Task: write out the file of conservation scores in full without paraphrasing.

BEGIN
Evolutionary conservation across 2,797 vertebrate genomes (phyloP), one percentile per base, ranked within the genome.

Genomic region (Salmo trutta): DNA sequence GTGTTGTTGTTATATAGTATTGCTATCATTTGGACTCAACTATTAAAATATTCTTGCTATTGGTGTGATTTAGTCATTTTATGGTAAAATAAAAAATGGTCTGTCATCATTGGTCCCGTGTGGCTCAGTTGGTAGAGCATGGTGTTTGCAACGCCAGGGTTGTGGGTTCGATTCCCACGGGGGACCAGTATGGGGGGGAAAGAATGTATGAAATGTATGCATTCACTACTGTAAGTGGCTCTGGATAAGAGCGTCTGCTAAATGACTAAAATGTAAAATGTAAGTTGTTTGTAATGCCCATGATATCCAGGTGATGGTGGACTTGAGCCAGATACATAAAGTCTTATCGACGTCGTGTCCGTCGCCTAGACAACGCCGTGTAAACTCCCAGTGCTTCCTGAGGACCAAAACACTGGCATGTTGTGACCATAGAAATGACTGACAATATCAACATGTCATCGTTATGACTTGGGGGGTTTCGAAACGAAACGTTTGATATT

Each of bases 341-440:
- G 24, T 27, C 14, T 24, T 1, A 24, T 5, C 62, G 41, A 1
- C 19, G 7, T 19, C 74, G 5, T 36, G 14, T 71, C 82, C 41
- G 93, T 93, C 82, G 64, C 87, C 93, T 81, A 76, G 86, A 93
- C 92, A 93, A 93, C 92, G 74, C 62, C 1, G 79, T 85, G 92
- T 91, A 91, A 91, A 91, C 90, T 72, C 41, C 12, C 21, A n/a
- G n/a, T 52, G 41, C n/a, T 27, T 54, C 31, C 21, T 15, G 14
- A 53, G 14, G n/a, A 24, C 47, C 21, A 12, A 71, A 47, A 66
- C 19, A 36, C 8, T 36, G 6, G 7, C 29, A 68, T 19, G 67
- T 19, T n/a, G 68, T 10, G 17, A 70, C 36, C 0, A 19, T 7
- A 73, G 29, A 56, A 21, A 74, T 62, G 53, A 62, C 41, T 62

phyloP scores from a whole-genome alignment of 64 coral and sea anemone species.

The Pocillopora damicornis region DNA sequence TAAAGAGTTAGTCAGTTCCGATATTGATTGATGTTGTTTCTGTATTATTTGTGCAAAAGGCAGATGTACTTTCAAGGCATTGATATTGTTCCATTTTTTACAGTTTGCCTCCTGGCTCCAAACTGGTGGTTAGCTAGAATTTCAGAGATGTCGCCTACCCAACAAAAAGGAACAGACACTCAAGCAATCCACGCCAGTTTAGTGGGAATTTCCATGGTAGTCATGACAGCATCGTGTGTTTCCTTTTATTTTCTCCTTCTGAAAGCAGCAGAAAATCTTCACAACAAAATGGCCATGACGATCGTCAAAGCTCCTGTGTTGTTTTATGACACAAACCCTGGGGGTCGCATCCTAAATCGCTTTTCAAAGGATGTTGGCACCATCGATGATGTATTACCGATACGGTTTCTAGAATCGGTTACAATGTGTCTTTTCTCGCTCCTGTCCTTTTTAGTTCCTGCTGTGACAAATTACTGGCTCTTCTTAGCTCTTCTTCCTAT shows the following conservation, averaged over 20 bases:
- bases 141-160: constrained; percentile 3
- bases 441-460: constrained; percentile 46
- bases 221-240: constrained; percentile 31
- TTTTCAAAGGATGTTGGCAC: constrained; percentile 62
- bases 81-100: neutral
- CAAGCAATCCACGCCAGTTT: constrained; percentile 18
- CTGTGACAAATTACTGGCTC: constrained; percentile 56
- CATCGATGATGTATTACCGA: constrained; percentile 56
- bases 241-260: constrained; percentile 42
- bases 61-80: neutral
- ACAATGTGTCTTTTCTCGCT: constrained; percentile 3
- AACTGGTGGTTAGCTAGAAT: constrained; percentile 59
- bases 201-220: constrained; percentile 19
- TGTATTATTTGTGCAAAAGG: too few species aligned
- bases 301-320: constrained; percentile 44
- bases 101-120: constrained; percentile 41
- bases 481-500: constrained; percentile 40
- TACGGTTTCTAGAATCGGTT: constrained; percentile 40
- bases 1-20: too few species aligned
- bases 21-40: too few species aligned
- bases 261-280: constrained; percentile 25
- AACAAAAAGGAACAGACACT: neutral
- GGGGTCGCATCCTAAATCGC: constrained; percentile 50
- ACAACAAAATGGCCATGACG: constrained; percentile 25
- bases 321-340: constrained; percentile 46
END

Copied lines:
Evolutionary conservation across 2,797 vertebrate genomes (phyloP), one percentile per base, ranked within the genome.

Genomic region (Salmo trutta): DNA sequence GTGTTGTTGTTATATAGTATTGCTATCATTTGGACTCAACTATTAAAATATTCTTGCTATTGGTGTGATTTAGTCATTTTATGGTAAAATAAAAAATGGTCTGTCATCATTGGTCCCGTGTGGCTCAGTTGGTAGAGCATGGTGTTTGCAACGCCAGGGTTGTGGGTTCGATTCCCACGGGGGACCAGTATGGGGGGGAAAGAATGTATGAAATGTATGCATTCACTACTGTAAGTGGCTCTGGATAAGAGCGTCTGCTAAATGACTAAAATGTAAAATGTAAGTTGTTTGTAATGCCCATGATATCCAGGTGATGGTGGACTTGAGCCAGATACATAAAGTCTTATCGACGTCGTGTCCGTCGCCTAGACAACGCCGTGTAAACTCCCAGTGCTTCCTGAGGACCAAAACACTGGCATGTTGTGACCATAGAAATGACTGACAATATCAACATGTCATCGTTATGACTTGGGGGGTTTCGAAACGAAACGTTTGATATT

Each of bases 341-440:
- G 24, T 27, C 14, T 24, T 1, A 24, T 5, C 62, G 41, A 1
- C 19, G 7, T 19, C 74, G 5, T 36, G 14, T 71, C 82, C 41
- G 93, T 93, C 82, G 64, C 87, C 93, T 81, A 76, G 86, A 93
- C 92, A 93, A 93, C 92, G 74, C 62, C 1, G 79, T 85, G 92
- T 91, A 91, A 91, A 91, C 90, T 72, C 41, C 12, C 21, A n/a
- G n/a, T 52, G 41, C n/a, T 27, T 54, C 31, C 21, T 15, G 14
- A 53, G 14, G n/a, A 24, C 47, C 21, A 12, A 71, A 47, A 66
- C 19, A 36, C 8, T 36, G 6, G 7, C 29, A 68, T 19, G 67
- T 19, T n/a, G 68, T 10, G 17, A 70, C 36, C 0, A 19, T 7
- A 73, G 29, A 56, A 21, A 74, T 62, G 53, A 62, C 41, T 62

phyloP scores from a whole-genome alignment of 64 coral and sea anemone species.

The Pocillopora damicornis region DNA sequence TAAAGAGTTAGTCAGTTCCGATATTGATTGATGTTGTTTCTGTATTATTTGTGCAAAAGGCAGATGTACTTTCAAGGCATTGATATTGTTCCATTTTTTACAGTTTGCCTCCTGGCTCCAAACTGGTGGTTAGCTAGAATTTCAGAGATGTCGCCTACCCAACAAAAAGGAACAGACACTCAAGCAATCCACGCCAGTTTAGTGGGAATTTCCATGGTAGTCATGACAGCATCGTGTGTTTCCTTTTATTTTCTCCTTCTGAAAGCAGCAGAAAATCTTCACAACAAAATGGCCATGACGATCGTCAAAGCTCCTGTGTTGTTTTATGACACAAACCCTGGGGGTCGCATCCTAAATCGCTTTTCAAAGGATGTTGGCACCATCGATGATGTATTACCGATACGGTTTCTAGAATCGGTTACAATGTGTCTTTTCTCGCTCCTGTCCTTTTTAGTTCCTGCTGTGACAAATTACTGGCTCTTCTTAGCTCTTCTTCCTAT shows the following conservation, averaged over 20 bases:
- bases 141-160: constrained; percentile 3
- bases 441-460: constrained; percentile 46
- bases 221-240: constrained; percentile 31
- TTTTCAAAGGATGTTGGCAC: constrained; percentile 62
- bases 81-100: neutral
- CAAGCAATCCACGCCAGTTT: constrained; percentile 18
- CTGTGACAAATTACTGGCTC: constrained; percentile 56
- CATCGATGATGTATTACCGA: constrained; percentile 56
- bases 241-260: constrained; percentile 42
- bases 61-80: neutral
- ACAATGTGTCTTTTCTCGCT: constrained; percentile 3
- AACTGGTGGTTAGCTAGAAT: constrained; percentile 59
- bases 201-220: constrained; percentile 19
- TGTATTATTTGTGCAAAAGG: too few species aligned
- bases 301-320: constrained; percentile 44
- bases 101-120: constrained; percentile 41
- bases 481-500: constrained; percentile 40
- TACGGTTTCTAGAATCGGTT: constrained; percentile 40
- bases 1-20: too few species aligned
- bases 21-40: too few species aligned
- bases 261-280: constrained; percentile 25
- AACAAAAAGGAACAGACACT: neutral
- GGGGTCGCATCCTAAATCGC: constrained; percentile 50
- ACAACAAAATGGCCATGACG: constrained; percentile 25
- bases 321-340: constrained; percentile 46